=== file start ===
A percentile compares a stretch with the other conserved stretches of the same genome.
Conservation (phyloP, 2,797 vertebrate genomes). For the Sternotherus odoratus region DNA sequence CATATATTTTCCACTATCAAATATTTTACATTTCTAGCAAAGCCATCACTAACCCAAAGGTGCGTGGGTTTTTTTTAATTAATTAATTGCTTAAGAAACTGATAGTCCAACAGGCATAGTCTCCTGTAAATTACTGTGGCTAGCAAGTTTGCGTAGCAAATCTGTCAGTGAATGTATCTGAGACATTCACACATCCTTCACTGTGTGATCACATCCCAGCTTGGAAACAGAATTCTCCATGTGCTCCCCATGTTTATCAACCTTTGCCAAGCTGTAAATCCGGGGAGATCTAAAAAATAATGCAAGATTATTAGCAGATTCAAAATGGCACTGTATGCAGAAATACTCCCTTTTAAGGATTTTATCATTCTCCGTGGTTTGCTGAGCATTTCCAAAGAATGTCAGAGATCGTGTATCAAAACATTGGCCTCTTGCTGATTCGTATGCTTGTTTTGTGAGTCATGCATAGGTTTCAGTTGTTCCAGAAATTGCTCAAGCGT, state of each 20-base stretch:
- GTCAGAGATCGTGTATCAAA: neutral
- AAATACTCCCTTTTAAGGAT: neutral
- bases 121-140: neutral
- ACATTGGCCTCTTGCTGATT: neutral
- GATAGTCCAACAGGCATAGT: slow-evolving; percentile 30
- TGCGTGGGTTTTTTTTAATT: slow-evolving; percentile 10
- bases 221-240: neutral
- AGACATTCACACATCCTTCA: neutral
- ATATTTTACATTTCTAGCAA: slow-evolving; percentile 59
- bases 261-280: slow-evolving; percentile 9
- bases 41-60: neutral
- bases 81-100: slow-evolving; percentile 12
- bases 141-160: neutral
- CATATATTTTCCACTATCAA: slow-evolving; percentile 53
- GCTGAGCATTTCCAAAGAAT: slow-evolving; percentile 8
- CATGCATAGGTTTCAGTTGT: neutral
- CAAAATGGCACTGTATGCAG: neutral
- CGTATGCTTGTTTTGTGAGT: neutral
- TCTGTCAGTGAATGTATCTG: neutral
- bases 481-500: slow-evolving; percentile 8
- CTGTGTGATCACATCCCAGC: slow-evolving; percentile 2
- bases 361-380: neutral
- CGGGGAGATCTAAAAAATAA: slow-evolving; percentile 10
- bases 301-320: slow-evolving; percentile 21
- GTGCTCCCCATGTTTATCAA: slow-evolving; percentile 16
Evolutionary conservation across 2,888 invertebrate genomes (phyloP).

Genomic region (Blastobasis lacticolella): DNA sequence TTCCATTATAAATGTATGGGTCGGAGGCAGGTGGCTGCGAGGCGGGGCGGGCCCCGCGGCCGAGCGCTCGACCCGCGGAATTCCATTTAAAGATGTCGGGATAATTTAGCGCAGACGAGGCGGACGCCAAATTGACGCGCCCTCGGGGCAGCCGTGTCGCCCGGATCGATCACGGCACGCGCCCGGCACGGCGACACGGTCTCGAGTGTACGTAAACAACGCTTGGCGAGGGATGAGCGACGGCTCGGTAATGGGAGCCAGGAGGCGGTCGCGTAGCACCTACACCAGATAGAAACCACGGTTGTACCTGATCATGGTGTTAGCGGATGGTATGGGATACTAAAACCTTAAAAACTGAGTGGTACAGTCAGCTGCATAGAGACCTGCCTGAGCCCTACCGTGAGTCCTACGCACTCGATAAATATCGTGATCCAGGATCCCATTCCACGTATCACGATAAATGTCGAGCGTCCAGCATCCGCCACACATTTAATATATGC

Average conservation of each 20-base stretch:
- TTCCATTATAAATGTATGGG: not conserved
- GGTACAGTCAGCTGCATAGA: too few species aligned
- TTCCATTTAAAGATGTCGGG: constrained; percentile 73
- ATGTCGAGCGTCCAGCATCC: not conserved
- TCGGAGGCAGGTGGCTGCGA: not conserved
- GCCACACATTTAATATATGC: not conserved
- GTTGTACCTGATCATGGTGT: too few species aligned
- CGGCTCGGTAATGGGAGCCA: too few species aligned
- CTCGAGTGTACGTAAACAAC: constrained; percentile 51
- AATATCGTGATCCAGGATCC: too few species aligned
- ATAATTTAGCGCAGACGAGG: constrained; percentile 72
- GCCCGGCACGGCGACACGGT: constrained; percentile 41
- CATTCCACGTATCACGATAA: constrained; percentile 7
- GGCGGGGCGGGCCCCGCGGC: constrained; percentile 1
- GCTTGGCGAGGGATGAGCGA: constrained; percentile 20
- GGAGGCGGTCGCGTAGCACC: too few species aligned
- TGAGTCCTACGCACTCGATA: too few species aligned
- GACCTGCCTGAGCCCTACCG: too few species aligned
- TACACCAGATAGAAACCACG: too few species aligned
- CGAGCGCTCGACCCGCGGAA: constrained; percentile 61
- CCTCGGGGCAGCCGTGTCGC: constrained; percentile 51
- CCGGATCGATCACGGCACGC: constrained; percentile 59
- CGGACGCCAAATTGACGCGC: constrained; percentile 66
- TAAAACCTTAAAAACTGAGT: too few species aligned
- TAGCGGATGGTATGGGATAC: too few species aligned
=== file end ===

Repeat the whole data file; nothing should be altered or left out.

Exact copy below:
A percentile compares a stretch with the other conserved stretches of the same genome.
Conservation (phyloP, 2,797 vertebrate genomes). For the Sternotherus odoratus region DNA sequence CATATATTTTCCACTATCAAATATTTTACATTTCTAGCAAAGCCATCACTAACCCAAAGGTGCGTGGGTTTTTTTTAATTAATTAATTGCTTAAGAAACTGATAGTCCAACAGGCATAGTCTCCTGTAAATTACTGTGGCTAGCAAGTTTGCGTAGCAAATCTGTCAGTGAATGTATCTGAGACATTCACACATCCTTCACTGTGTGATCACATCCCAGCTTGGAAACAGAATTCTCCATGTGCTCCCCATGTTTATCAACCTTTGCCAAGCTGTAAATCCGGGGAGATCTAAAAAATAATGCAAGATTATTAGCAGATTCAAAATGGCACTGTATGCAGAAATACTCCCTTTTAAGGATTTTATCATTCTCCGTGGTTTGCTGAGCATTTCCAAAGAATGTCAGAGATCGTGTATCAAAACATTGGCCTCTTGCTGATTCGTATGCTTGTTTTGTGAGTCATGCATAGGTTTCAGTTGTTCCAGAAATTGCTCAAGCGT, state of each 20-base stretch:
- GTCAGAGATCGTGTATCAAA: neutral
- AAATACTCCCTTTTAAGGAT: neutral
- bases 121-140: neutral
- ACATTGGCCTCTTGCTGATT: neutral
- GATAGTCCAACAGGCATAGT: slow-evolving; percentile 30
- TGCGTGGGTTTTTTTTAATT: slow-evolving; percentile 10
- bases 221-240: neutral
- AGACATTCACACATCCTTCA: neutral
- ATATTTTACATTTCTAGCAA: slow-evolving; percentile 59
- bases 261-280: slow-evolving; percentile 9
- bases 41-60: neutral
- bases 81-100: slow-evolving; percentile 12
- bases 141-160: neutral
- CATATATTTTCCACTATCAA: slow-evolving; percentile 53
- GCTGAGCATTTCCAAAGAAT: slow-evolving; percentile 8
- CATGCATAGGTTTCAGTTGT: neutral
- CAAAATGGCACTGTATGCAG: neutral
- CGTATGCTTGTTTTGTGAGT: neutral
- TCTGTCAGTGAATGTATCTG: neutral
- bases 481-500: slow-evolving; percentile 8
- CTGTGTGATCACATCCCAGC: slow-evolving; percentile 2
- bases 361-380: neutral
- CGGGGAGATCTAAAAAATAA: slow-evolving; percentile 10
- bases 301-320: slow-evolving; percentile 21
- GTGCTCCCCATGTTTATCAA: slow-evolving; percentile 16
Evolutionary conservation across 2,888 invertebrate genomes (phyloP).

Genomic region (Blastobasis lacticolella): DNA sequence TTCCATTATAAATGTATGGGTCGGAGGCAGGTGGCTGCGAGGCGGGGCGGGCCCCGCGGCCGAGCGCTCGACCCGCGGAATTCCATTTAAAGATGTCGGGATAATTTAGCGCAGACGAGGCGGACGCCAAATTGACGCGCCCTCGGGGCAGCCGTGTCGCCCGGATCGATCACGGCACGCGCCCGGCACGGCGACACGGTCTCGAGTGTACGTAAACAACGCTTGGCGAGGGATGAGCGACGGCTCGGTAATGGGAGCCAGGAGGCGGTCGCGTAGCACCTACACCAGATAGAAACCACGGTTGTACCTGATCATGGTGTTAGCGGATGGTATGGGATACTAAAACCTTAAAAACTGAGTGGTACAGTCAGCTGCATAGAGACCTGCCTGAGCCCTACCGTGAGTCCTACGCACTCGATAAATATCGTGATCCAGGATCCCATTCCACGTATCACGATAAATGTCGAGCGTCCAGCATCCGCCACACATTTAATATATGC

Average conservation of each 20-base stretch:
- TTCCATTATAAATGTATGGG: not conserved
- GGTACAGTCAGCTGCATAGA: too few species aligned
- TTCCATTTAAAGATGTCGGG: constrained; percentile 73
- ATGTCGAGCGTCCAGCATCC: not conserved
- TCGGAGGCAGGTGGCTGCGA: not conserved
- GCCACACATTTAATATATGC: not conserved
- GTTGTACCTGATCATGGTGT: too few species aligned
- CGGCTCGGTAATGGGAGCCA: too few species aligned
- CTCGAGTGTACGTAAACAAC: constrained; percentile 51
- AATATCGTGATCCAGGATCC: too few species aligned
- ATAATTTAGCGCAGACGAGG: constrained; percentile 72
- GCCCGGCACGGCGACACGGT: constrained; percentile 41
- CATTCCACGTATCACGATAA: constrained; percentile 7
- GGCGGGGCGGGCCCCGCGGC: constrained; percentile 1
- GCTTGGCGAGGGATGAGCGA: constrained; percentile 20
- GGAGGCGGTCGCGTAGCACC: too few species aligned
- TGAGTCCTACGCACTCGATA: too few species aligned
- GACCTGCCTGAGCCCTACCG: too few species aligned
- TACACCAGATAGAAACCACG: too few species aligned
- CGAGCGCTCGACCCGCGGAA: constrained; percentile 61
- CCTCGGGGCAGCCGTGTCGC: constrained; percentile 51
- CCGGATCGATCACGGCACGC: constrained; percentile 59
- CGGACGCCAAATTGACGCGC: constrained; percentile 66
- TAAAACCTTAAAAACTGAGT: too few species aligned
- TAGCGGATGGTATGGGATAC: too few species aligned